1. Review your contract
We are always surprised at how one sided most general contractors’ contracts are. From illegal provisions (like pay when paid) to onerous provisions (like no compensation for change orders unless provided in writing and approved by the owner), general contractors provide virtually no protection to subcontractors but provide as much leeway against paying you for delays and change orders as possible. Let us review your contract before you sign. This is especially true in public works projects where your protected by being the winning bid. You don’t have to kowtow to the general in these circumstances.
2. Plan ahead to guarantee payment
Whether you’re on a public works job, or a private works with a construction lender, or a private works with an owner developer, let us assist you with protecting your right to payment. We will schedule all dates for you so there are no surprises.
3. Memorialize your change orders
Call us to identify the problem so we can ghost write your change order which you will then submit.
4. Prelitigation saber rattling
Let’s face it. Construction personnel can be prickly. Some PMs know that they can bowl over underprepared, or overly busy subcontractors, and will not shrink from doing so. These types like to stir up problems and often times are being paid a bonus to save money. It is unfortunate, but factual, that you need to go over their head. Sometimes a letter from counsel is the only thing that will get the attention of the decision makers.
The vast majority of cases the GLF handles start here. It is unfortunate because by this time protection of rights has long since past. Often, the time period for stop notices, lien foreclosures, and bond claims have long past. Instead, all that is left is a breach of contract case which is unfortunate. When a third party can be pursued, like a municipality with a stop notice, or the owner in the case of the lien foreclosure or a surety in the case of the bond claim, resolution is SO much easier.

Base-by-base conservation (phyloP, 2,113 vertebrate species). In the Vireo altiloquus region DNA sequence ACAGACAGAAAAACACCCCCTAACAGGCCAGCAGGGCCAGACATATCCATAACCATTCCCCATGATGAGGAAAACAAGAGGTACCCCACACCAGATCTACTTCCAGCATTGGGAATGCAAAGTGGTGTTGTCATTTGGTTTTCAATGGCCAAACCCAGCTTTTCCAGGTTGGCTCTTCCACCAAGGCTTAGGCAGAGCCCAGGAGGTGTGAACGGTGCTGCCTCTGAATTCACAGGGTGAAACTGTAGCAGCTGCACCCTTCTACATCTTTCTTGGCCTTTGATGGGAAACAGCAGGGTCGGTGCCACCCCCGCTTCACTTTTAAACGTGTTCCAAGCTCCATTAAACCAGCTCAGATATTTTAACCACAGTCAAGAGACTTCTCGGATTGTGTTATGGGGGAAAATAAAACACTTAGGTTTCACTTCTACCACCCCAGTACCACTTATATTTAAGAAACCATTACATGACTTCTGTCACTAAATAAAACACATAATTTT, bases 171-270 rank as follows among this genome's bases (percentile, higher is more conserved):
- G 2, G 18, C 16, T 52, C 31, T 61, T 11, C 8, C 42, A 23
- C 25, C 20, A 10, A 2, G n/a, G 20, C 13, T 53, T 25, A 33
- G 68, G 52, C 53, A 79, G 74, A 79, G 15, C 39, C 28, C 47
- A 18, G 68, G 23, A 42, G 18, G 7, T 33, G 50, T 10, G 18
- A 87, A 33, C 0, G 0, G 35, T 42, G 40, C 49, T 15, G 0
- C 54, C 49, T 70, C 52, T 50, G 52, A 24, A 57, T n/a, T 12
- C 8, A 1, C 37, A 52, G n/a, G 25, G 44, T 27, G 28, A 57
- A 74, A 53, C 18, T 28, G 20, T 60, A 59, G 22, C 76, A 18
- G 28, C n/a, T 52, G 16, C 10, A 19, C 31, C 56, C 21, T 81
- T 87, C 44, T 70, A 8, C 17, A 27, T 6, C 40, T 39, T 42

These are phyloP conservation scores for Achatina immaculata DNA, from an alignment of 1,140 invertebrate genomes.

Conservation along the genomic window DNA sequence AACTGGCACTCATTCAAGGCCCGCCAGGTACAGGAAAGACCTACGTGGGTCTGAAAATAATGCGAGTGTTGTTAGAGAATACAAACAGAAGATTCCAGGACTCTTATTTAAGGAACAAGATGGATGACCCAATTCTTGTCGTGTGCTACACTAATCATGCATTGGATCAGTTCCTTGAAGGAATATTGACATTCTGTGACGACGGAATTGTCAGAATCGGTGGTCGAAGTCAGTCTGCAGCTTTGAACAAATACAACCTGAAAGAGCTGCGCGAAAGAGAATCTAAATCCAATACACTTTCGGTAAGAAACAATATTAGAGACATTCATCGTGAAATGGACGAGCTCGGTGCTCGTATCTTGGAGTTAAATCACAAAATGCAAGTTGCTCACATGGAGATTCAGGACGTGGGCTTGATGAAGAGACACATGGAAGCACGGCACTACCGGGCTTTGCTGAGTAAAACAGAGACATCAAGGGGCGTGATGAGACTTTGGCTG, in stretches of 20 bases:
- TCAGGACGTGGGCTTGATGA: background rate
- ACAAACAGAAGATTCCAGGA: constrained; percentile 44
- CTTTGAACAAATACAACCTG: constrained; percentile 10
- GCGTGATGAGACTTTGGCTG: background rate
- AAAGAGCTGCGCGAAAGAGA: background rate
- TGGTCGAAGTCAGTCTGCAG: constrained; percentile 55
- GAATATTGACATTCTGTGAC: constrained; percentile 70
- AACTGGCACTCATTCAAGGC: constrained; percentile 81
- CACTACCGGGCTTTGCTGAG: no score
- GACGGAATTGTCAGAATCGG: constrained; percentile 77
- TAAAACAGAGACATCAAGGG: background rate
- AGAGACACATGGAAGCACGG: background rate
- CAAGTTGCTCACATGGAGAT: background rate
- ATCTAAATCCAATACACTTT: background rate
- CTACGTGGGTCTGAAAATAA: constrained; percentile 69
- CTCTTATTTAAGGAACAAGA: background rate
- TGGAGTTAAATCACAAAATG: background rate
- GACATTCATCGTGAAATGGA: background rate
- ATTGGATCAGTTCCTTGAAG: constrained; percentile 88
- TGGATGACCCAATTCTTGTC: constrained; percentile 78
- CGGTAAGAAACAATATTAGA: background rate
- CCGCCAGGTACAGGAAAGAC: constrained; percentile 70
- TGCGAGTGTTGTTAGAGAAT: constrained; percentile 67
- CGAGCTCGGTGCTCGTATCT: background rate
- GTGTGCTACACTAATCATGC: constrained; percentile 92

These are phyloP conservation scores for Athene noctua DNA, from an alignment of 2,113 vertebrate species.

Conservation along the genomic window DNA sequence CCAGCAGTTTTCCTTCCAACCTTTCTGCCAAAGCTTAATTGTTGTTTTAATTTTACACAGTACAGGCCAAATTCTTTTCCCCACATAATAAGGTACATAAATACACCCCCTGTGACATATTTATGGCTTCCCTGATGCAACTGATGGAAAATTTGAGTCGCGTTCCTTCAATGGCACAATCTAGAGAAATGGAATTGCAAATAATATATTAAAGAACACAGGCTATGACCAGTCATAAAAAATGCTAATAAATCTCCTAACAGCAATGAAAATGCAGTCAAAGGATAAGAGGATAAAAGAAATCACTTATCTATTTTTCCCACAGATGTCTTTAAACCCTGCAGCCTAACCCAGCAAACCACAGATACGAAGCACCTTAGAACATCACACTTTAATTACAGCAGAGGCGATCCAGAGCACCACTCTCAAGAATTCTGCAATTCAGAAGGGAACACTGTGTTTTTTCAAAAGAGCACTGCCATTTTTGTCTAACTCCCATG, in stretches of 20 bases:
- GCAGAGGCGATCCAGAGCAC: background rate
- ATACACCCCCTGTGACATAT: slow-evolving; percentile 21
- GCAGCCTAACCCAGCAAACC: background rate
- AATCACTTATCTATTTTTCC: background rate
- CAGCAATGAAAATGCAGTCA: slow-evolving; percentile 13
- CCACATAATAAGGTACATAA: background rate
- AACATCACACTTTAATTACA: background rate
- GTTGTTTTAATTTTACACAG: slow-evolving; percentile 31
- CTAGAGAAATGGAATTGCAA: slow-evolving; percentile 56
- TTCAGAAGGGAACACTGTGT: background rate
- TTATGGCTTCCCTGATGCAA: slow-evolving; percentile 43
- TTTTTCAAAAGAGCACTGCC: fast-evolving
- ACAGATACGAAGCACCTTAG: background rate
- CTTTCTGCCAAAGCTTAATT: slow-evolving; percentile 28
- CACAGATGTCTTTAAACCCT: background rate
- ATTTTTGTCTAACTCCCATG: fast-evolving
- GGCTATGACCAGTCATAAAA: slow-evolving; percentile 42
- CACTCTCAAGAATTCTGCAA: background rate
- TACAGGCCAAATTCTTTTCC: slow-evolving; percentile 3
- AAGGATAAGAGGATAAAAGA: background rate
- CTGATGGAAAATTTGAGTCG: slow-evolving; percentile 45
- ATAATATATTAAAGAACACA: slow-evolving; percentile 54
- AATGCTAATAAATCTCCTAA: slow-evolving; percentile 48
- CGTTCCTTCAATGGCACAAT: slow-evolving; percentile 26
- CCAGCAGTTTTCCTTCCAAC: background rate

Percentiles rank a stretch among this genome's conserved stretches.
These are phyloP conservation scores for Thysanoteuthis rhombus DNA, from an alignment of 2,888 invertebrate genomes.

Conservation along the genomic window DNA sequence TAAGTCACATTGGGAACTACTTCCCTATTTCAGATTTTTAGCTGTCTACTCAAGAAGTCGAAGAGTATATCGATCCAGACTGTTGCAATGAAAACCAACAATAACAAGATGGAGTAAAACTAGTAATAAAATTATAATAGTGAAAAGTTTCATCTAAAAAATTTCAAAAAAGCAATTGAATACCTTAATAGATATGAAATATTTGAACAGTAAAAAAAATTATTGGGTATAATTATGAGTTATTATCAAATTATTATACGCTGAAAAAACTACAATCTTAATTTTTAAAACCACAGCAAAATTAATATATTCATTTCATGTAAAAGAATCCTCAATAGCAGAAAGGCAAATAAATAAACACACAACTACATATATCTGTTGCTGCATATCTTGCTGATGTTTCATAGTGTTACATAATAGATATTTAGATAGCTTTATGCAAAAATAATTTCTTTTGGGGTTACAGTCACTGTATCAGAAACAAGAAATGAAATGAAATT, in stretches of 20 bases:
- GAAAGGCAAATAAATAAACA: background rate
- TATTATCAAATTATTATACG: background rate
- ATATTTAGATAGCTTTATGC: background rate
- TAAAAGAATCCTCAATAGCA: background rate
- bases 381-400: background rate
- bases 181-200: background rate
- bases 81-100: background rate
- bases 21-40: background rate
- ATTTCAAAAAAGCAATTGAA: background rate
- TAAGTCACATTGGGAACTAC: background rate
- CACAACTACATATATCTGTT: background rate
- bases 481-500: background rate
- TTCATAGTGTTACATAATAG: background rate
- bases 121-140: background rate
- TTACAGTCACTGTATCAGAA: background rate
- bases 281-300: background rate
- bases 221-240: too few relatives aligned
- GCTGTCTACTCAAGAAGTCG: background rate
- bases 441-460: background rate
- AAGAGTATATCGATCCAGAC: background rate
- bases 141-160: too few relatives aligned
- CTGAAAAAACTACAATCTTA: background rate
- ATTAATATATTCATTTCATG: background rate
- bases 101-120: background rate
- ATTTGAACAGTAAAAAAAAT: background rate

6. Defend CSLB accusations
The GLF has an entire page devoted to these cases which we urge you to read.
7. Resolve errors and omissions
It is a fact of life that mistakes are made in the field. If the mistakes cause damage to another contractor’s work, or to the owner’s property, your insurance may provide coverage and a claim should be made. However, most insurance policies do gymnastics to avoid coverage which then means the lawyers have to get involved. When there is coverage, the insurance company will hire one of its “panel counsel” or an “in-house counsel” who work for pre-set reduced prices or are employees of the insurance company. When coverage is disputed, often times the insurer will hire counsel to defend the insured, but reserve its right to deny coverage on the actual indemnity. You are entitled to retain your own attorney to monitor the insurance company and “your” insurance attorney.
8. Negotiate soft landings
Mr. Gwynn has over 20 years handling bankruptcies and is well aware of the therapeutic nature of bankruptcies. Bankruptcies offer a fresh start for contractors. Sometimes, the mere possibility of a filing can resolve a debt. You owe it to yourself to consider all lawful options.